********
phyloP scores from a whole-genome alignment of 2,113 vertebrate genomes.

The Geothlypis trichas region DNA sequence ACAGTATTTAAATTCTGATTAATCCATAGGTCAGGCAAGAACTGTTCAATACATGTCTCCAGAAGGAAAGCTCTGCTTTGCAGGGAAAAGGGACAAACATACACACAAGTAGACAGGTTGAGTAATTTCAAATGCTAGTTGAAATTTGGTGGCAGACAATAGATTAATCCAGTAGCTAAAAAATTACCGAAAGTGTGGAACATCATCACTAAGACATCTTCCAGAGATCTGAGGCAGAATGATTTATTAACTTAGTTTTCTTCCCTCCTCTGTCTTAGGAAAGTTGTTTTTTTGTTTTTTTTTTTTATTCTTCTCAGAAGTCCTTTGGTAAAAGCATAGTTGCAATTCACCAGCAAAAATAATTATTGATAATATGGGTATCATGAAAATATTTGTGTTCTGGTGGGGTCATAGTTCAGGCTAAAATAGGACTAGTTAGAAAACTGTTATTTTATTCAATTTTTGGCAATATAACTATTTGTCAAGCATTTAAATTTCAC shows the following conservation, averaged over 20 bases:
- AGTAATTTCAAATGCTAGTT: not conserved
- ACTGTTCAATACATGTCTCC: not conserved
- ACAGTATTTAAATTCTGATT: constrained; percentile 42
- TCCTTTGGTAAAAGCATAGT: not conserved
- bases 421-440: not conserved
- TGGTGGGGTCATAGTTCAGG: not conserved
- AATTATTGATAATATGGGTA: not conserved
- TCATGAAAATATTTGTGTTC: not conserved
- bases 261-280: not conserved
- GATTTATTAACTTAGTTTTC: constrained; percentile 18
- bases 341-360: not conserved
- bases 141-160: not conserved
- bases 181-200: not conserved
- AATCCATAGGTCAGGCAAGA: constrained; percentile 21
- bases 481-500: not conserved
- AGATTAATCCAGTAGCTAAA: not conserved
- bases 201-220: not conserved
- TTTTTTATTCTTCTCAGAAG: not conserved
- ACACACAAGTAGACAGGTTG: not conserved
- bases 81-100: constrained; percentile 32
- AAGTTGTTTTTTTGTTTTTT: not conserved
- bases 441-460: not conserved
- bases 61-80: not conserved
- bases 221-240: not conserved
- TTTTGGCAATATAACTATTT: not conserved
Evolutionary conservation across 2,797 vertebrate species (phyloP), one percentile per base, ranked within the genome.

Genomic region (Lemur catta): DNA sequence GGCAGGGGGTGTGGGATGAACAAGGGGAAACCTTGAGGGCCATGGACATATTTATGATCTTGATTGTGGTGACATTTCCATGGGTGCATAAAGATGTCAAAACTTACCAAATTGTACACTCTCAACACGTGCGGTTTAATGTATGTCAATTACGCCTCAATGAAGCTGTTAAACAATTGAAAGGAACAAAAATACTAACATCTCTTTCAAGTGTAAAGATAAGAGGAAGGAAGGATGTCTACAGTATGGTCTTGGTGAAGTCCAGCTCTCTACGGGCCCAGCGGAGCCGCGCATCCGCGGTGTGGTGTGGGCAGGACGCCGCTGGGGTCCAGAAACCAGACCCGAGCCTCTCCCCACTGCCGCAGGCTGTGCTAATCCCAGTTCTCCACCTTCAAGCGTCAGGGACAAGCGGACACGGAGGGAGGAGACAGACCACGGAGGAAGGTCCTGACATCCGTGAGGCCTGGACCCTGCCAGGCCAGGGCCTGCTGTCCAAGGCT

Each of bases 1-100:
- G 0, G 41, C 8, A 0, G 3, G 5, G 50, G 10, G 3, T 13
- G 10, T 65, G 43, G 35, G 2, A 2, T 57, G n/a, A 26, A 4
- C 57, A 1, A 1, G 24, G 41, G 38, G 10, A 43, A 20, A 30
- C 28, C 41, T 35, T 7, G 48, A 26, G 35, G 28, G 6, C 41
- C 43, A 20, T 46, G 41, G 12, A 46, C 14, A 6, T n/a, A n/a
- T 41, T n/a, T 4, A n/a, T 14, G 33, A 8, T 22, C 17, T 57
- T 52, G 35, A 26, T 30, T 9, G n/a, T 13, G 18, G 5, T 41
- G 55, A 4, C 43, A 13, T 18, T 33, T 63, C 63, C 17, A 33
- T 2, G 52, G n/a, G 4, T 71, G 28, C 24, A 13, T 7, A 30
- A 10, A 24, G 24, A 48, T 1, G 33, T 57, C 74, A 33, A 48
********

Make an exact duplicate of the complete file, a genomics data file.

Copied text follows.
phyloP scores from a whole-genome alignment of 2,113 vertebrate genomes.

The Geothlypis trichas region DNA sequence ACAGTATTTAAATTCTGATTAATCCATAGGTCAGGCAAGAACTGTTCAATACATGTCTCCAGAAGGAAAGCTCTGCTTTGCAGGGAAAAGGGACAAACATACACACAAGTAGACAGGTTGAGTAATTTCAAATGCTAGTTGAAATTTGGTGGCAGACAATAGATTAATCCAGTAGCTAAAAAATTACCGAAAGTGTGGAACATCATCACTAAGACATCTTCCAGAGATCTGAGGCAGAATGATTTATTAACTTAGTTTTCTTCCCTCCTCTGTCTTAGGAAAGTTGTTTTTTTGTTTTTTTTTTTTATTCTTCTCAGAAGTCCTTTGGTAAAAGCATAGTTGCAATTCACCAGCAAAAATAATTATTGATAATATGGGTATCATGAAAATATTTGTGTTCTGGTGGGGTCATAGTTCAGGCTAAAATAGGACTAGTTAGAAAACTGTTATTTTATTCAATTTTTGGCAATATAACTATTTGTCAAGCATTTAAATTTCAC shows the following conservation, averaged over 20 bases:
- AGTAATTTCAAATGCTAGTT: not conserved
- ACTGTTCAATACATGTCTCC: not conserved
- ACAGTATTTAAATTCTGATT: constrained; percentile 42
- TCCTTTGGTAAAAGCATAGT: not conserved
- bases 421-440: not conserved
- TGGTGGGGTCATAGTTCAGG: not conserved
- AATTATTGATAATATGGGTA: not conserved
- TCATGAAAATATTTGTGTTC: not conserved
- bases 261-280: not conserved
- GATTTATTAACTTAGTTTTC: constrained; percentile 18
- bases 341-360: not conserved
- bases 141-160: not conserved
- bases 181-200: not conserved
- AATCCATAGGTCAGGCAAGA: constrained; percentile 21
- bases 481-500: not conserved
- AGATTAATCCAGTAGCTAAA: not conserved
- bases 201-220: not conserved
- TTTTTTATTCTTCTCAGAAG: not conserved
- ACACACAAGTAGACAGGTTG: not conserved
- bases 81-100: constrained; percentile 32
- AAGTTGTTTTTTTGTTTTTT: not conserved
- bases 441-460: not conserved
- bases 61-80: not conserved
- bases 221-240: not conserved
- TTTTGGCAATATAACTATTT: not conserved
Evolutionary conservation across 2,797 vertebrate species (phyloP), one percentile per base, ranked within the genome.

Genomic region (Lemur catta): DNA sequence GGCAGGGGGTGTGGGATGAACAAGGGGAAACCTTGAGGGCCATGGACATATTTATGATCTTGATTGTGGTGACATTTCCATGGGTGCATAAAGATGTCAAAACTTACCAAATTGTACACTCTCAACACGTGCGGTTTAATGTATGTCAATTACGCCTCAATGAAGCTGTTAAACAATTGAAAGGAACAAAAATACTAACATCTCTTTCAAGTGTAAAGATAAGAGGAAGGAAGGATGTCTACAGTATGGTCTTGGTGAAGTCCAGCTCTCTACGGGCCCAGCGGAGCCGCGCATCCGCGGTGTGGTGTGGGCAGGACGCCGCTGGGGTCCAGAAACCAGACCCGAGCCTCTCCCCACTGCCGCAGGCTGTGCTAATCCCAGTTCTCCACCTTCAAGCGTCAGGGACAAGCGGACACGGAGGGAGGAGACAGACCACGGAGGAAGGTCCTGACATCCGTGAGGCCTGGACCCTGCCAGGCCAGGGCCTGCTGTCCAAGGCT

Each of bases 1-100:
- G 0, G 41, C 8, A 0, G 3, G 5, G 50, G 10, G 3, T 13
- G 10, T 65, G 43, G 35, G 2, A 2, T 57, G n/a, A 26, A 4
- C 57, A 1, A 1, G 24, G 41, G 38, G 10, A 43, A 20, A 30
- C 28, C 41, T 35, T 7, G 48, A 26, G 35, G 28, G 6, C 41
- C 43, A 20, T 46, G 41, G 12, A 46, C 14, A 6, T n/a, A n/a
- T 41, T n/a, T 4, A n/a, T 14, G 33, A 8, T 22, C 17, T 57
- T 52, G 35, A 26, T 30, T 9, G n/a, T 13, G 18, G 5, T 41
- G 55, A 4, C 43, A 13, T 18, T 33, T 63, C 63, C 17, A 33
- T 2, G 52, G n/a, G 4, T 71, G 28, C 24, A 13, T 7, A 30
- A 10, A 24, G 24, A 48, T 1, G 33, T 57, C 74, A 33, A 48